First, UN Secretary-General Ban Ki-Moon is making MDG 4 on maternal health the focus of a $40bil push. Maternal health is making notoriously slow (if any) progress, and Ban focused his appeal in compelling general terms: “Women and children play a crucial role in development,” he said in a statement. “Investing in their health is not only the right thing to do – it also builds stable, peaceful and productive societies.”
This brings us to a second interesting point, from Jeff Sachs over at Columbia’s Earth Institute: bilateral aid doesn’t work.
[Bilateral] commitments have come without clear mechanisms for fulfilment…making it hard to monitor and largely unaccountable. Shortfalls are attributed to problems in recipient countries. Even when aid is disbursed, these programmes are scattered among many small efforts rather than a unified national plan, and include an endless spectacle of visiting dignitaries from donor countries, politicised negotiations, and countless headline announcements of support that all too often fails to materialise.
Rather than continue from peak to peak in political leadership structures, Sachs suggests countries pooling their money in financing organizations like the Global Fund to Fight AIDS, TB and Malaria. The Fund aggregates all the donor countries’ commitments and then has an independent review board for national recipient programs based on scientific and management reviews, i.e. it erases politics from the equation.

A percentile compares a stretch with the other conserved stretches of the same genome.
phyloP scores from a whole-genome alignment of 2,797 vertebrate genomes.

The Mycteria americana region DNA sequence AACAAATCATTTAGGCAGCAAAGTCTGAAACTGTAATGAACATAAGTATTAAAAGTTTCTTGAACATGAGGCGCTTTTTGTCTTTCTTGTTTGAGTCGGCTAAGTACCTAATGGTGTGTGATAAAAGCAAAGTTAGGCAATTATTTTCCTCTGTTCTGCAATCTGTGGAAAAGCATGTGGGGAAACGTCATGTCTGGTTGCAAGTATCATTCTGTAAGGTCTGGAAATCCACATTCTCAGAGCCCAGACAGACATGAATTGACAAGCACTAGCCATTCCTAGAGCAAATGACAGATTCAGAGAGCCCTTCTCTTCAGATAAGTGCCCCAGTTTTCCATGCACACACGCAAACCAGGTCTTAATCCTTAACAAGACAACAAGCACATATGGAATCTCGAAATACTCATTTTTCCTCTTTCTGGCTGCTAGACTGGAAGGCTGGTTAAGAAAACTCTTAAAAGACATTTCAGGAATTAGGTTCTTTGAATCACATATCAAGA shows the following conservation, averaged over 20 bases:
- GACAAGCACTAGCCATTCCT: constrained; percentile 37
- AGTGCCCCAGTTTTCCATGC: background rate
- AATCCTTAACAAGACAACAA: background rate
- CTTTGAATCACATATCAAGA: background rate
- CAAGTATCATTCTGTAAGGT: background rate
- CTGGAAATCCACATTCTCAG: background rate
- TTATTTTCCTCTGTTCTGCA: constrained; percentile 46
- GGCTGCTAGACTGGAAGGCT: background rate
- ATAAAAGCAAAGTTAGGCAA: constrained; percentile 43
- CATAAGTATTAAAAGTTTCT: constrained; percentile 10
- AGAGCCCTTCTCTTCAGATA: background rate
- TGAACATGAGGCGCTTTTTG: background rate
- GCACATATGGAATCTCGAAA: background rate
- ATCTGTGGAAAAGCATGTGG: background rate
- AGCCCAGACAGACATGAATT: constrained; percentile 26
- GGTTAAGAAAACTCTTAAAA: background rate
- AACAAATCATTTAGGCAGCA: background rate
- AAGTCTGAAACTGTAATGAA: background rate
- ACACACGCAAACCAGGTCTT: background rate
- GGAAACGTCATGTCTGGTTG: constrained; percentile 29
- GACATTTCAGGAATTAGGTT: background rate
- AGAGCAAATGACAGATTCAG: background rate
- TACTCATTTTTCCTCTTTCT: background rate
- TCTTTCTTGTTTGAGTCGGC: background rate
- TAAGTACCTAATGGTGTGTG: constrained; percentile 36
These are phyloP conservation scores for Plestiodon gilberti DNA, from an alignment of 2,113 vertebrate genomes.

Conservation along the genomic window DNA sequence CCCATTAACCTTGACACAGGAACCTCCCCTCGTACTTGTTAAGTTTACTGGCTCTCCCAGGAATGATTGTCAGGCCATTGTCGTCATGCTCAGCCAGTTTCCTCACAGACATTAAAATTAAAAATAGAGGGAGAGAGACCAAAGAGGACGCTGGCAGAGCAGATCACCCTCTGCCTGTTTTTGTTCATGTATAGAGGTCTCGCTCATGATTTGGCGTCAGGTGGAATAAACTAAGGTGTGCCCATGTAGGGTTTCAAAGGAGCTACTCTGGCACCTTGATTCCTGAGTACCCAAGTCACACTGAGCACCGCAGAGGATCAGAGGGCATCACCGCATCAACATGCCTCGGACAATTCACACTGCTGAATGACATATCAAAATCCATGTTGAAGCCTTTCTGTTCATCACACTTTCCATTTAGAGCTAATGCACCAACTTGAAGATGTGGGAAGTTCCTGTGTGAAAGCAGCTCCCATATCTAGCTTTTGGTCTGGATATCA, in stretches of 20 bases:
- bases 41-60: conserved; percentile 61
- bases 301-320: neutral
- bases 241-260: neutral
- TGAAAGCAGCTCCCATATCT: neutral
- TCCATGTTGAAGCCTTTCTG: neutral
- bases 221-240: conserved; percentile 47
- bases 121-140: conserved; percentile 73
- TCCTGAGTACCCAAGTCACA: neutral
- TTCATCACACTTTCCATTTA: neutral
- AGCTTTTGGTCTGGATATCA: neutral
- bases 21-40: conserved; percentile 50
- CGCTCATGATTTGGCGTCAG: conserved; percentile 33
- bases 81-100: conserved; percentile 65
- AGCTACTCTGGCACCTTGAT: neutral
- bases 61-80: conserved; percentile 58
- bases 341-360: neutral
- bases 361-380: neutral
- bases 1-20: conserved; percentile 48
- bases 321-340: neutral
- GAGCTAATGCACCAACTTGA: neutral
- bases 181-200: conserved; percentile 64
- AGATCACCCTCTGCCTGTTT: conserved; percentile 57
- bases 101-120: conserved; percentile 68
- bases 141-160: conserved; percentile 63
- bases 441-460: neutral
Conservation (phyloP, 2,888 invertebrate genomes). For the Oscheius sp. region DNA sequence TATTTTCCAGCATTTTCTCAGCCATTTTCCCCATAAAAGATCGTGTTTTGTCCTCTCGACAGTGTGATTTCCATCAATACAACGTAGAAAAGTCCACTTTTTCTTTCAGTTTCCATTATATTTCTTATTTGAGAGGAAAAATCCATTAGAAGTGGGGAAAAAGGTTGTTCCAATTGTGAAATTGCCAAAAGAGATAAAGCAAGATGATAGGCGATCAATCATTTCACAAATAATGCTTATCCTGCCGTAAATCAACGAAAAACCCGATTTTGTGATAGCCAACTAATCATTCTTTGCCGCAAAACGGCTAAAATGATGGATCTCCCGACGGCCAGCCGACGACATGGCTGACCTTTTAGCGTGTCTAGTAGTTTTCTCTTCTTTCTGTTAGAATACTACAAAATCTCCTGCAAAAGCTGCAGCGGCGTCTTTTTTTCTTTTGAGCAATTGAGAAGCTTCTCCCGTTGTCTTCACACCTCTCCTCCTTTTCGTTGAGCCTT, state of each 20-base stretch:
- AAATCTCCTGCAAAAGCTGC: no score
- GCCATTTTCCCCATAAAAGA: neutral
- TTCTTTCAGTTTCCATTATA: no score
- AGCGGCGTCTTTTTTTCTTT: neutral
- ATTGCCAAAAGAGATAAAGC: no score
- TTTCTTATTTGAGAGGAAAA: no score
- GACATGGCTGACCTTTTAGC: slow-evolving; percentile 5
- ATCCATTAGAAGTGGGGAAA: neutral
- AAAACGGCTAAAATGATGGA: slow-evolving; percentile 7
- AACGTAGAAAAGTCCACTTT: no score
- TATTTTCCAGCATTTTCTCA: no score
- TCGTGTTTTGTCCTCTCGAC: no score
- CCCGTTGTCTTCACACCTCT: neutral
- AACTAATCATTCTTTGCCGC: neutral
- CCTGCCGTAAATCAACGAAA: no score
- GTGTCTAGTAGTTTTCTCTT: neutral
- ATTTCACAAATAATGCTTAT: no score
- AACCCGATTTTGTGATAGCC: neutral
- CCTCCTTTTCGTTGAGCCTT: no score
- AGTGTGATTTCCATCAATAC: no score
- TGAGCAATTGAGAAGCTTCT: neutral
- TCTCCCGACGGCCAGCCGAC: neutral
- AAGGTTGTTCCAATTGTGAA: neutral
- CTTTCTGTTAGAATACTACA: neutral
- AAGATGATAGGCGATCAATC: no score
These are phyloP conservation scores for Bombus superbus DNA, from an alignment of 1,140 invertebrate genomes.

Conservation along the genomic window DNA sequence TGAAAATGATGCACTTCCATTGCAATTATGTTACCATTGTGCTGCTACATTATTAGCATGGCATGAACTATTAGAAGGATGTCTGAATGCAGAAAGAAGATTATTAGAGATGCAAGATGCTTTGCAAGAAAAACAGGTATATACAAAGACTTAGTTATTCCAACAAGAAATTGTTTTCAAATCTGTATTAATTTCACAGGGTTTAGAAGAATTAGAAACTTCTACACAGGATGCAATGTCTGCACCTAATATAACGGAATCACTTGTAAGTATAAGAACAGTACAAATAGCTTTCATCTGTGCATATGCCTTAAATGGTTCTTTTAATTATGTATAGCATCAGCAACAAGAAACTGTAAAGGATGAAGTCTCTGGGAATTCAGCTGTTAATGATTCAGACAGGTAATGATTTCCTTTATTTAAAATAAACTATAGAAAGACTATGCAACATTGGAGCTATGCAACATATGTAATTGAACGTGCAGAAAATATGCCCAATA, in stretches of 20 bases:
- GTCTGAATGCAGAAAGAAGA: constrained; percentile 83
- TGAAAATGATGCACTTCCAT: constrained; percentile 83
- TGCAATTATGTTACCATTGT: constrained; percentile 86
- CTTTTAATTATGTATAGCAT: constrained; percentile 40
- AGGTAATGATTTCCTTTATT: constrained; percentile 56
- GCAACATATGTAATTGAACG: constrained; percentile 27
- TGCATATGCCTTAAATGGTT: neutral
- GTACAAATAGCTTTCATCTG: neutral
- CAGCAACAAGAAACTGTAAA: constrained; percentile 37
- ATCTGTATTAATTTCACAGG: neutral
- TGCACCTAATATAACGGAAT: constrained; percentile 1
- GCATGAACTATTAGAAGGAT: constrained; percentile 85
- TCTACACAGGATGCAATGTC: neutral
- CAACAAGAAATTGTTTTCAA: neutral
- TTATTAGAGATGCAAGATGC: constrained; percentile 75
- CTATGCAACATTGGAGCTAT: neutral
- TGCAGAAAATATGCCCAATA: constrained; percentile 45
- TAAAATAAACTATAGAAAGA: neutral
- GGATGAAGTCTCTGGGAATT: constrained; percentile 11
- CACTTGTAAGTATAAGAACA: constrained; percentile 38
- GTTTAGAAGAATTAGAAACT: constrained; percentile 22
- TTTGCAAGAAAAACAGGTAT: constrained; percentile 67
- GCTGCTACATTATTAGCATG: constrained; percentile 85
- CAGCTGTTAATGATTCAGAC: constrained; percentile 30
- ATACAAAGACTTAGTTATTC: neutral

Third, and I find this one almost hilarious: yesterday morning, Bhutan’s Prime Minister, Jimgi Y. Thinley, allegedly got the most applause of any speaker since the conference started on Monday when he made a call for a ninth MDG: Happiness. “Since happiness is the ultimate desire of every citizen, it must be the purpose of development to create the conditions for happiness,” and he called on a proper balance of consumption, leisure, good governance, and attentiveness to nature, biodiversity, and environmental sustainability to achieve this sum of the previous eight goals.
I’m all for it, and this is calling me back to Eric Weiner’s non-fiction travel book, “Geography of Bliss,” in which, if I remember correctly, he concluded that Bhutan was in fact the happiest country in the world. I can’t for the life of me remember why….
So, in review:
1) Focus on MDG 4: Maternal Health/reduction of maternal mortality and morbidity
2) Pool international funding in funds that independently evaluate national programs and can hold recipients accountable to outcomes without soaking aid in politics
3) Happiness needs its own spot on the list, a summation of all the energies and objectives in the other eight goals.
None of this is especially novel or precise, but rather suggests a paradigm change in development philosophy, and I’d be surprised to hear anyone argue much against it.